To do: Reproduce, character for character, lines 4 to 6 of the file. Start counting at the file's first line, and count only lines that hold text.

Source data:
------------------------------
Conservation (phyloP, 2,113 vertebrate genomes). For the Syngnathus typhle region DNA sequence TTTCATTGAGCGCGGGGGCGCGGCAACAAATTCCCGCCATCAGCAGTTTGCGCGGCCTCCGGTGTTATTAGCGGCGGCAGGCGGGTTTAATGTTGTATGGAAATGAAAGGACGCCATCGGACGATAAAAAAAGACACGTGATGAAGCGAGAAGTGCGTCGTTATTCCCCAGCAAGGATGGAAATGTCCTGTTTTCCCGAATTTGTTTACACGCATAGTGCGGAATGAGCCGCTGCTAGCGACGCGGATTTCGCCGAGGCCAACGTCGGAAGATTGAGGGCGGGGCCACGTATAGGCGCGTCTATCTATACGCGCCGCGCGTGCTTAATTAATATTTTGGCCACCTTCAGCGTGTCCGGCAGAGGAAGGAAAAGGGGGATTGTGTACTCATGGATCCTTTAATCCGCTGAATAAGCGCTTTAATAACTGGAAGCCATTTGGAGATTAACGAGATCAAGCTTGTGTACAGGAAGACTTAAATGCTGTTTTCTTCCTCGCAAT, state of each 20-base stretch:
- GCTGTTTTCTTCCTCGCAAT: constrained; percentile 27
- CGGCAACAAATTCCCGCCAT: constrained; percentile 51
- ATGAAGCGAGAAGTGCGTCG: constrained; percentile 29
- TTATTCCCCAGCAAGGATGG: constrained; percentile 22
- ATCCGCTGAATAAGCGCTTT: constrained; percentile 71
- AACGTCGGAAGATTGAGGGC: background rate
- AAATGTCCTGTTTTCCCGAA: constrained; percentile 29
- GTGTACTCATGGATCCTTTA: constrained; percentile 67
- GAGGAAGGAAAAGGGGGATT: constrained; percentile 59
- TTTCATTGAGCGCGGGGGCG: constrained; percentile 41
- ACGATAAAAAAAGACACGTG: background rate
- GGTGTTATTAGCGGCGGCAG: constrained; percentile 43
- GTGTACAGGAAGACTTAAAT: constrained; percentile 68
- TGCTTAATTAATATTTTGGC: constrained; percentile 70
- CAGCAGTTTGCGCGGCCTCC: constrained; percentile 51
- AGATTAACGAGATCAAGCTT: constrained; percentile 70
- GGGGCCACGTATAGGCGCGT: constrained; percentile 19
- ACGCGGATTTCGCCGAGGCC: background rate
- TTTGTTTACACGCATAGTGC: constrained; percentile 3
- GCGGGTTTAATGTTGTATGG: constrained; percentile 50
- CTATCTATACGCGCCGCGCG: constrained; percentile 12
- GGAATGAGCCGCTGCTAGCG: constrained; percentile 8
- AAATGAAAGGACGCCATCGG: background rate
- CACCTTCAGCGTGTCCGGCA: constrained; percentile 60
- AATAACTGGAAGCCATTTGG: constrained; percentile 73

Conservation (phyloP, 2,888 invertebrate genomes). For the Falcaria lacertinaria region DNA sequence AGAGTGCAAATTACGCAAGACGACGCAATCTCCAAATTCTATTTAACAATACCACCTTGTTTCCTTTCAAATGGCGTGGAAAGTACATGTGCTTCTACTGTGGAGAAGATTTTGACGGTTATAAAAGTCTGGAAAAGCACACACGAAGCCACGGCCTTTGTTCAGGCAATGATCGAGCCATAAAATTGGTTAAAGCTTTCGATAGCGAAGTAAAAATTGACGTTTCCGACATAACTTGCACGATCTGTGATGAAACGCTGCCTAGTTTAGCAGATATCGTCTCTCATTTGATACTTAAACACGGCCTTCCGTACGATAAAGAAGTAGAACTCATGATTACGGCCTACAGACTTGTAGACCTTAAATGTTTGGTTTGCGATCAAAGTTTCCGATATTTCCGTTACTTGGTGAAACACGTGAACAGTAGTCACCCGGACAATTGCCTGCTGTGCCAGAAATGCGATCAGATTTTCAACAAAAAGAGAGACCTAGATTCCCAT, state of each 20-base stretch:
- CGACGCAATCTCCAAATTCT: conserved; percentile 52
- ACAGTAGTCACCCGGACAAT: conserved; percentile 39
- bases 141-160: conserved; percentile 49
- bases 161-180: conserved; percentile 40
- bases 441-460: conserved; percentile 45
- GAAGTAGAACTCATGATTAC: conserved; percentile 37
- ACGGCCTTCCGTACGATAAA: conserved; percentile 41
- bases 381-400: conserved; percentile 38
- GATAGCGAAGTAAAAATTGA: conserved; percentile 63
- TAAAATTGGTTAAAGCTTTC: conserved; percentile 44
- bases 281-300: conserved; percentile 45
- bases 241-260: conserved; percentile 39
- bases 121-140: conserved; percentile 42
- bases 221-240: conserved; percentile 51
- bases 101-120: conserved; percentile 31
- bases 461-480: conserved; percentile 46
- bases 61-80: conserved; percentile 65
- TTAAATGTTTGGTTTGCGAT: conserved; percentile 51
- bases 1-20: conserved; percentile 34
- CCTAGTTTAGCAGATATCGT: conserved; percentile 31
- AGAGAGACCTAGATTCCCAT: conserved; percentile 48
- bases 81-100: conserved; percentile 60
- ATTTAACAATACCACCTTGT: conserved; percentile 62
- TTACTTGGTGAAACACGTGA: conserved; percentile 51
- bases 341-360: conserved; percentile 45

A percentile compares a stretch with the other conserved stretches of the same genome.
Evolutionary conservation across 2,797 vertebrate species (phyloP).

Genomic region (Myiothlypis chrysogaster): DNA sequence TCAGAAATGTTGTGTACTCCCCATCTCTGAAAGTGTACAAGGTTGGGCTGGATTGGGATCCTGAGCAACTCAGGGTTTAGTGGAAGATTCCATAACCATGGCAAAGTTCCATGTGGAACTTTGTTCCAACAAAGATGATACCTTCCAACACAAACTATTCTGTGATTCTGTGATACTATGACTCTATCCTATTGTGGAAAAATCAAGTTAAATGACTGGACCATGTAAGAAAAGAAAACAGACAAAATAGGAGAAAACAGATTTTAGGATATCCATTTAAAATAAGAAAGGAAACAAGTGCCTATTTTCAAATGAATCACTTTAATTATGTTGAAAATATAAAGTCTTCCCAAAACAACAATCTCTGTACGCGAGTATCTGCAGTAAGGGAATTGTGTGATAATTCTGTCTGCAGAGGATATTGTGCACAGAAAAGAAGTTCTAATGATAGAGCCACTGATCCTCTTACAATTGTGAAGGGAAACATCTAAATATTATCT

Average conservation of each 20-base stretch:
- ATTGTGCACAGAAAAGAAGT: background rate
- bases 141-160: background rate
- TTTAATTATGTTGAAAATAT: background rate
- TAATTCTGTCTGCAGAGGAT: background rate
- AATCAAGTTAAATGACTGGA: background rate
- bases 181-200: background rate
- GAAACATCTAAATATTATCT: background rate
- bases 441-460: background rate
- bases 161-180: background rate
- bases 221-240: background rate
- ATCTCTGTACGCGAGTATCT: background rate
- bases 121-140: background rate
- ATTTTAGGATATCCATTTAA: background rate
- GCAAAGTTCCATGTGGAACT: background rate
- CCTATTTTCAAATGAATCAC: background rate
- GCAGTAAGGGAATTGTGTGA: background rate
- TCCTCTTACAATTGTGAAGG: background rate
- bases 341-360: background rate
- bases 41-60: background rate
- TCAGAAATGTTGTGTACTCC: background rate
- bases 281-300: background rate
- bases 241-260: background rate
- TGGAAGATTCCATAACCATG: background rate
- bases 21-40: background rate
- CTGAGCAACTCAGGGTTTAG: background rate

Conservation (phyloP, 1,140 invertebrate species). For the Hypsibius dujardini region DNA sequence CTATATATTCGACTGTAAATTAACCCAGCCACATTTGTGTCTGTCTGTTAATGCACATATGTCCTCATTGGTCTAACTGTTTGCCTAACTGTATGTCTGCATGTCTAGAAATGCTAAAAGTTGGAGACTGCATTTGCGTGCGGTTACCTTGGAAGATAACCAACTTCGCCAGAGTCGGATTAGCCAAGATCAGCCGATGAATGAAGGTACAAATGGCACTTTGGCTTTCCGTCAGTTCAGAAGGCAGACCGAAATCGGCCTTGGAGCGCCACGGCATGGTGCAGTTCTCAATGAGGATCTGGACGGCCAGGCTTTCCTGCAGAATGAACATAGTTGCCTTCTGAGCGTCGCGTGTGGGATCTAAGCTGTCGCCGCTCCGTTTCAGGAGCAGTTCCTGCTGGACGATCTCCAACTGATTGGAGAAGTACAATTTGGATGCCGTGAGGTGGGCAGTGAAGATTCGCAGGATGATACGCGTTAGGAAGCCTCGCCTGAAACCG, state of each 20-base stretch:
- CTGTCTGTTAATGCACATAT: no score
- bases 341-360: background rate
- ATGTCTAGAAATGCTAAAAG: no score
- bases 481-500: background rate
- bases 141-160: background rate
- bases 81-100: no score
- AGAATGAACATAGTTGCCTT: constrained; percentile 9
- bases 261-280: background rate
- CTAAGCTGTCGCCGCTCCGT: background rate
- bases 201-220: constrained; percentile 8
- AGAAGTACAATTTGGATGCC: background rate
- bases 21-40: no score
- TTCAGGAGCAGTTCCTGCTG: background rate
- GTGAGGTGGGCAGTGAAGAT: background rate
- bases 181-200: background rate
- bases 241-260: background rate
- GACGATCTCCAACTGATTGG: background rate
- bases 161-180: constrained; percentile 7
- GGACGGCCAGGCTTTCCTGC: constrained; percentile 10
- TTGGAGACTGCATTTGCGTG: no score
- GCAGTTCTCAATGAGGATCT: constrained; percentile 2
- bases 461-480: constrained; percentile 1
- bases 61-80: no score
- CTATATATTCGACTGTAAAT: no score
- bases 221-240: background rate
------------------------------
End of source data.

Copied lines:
- ATGAAGCGAGAAGTGCGTCG: constrained; percentile 29
- TTATTCCCCAGCAAGGATGG: constrained; percentile 22
- ATCCGCTGAATAAGCGCTTT: constrained; percentile 71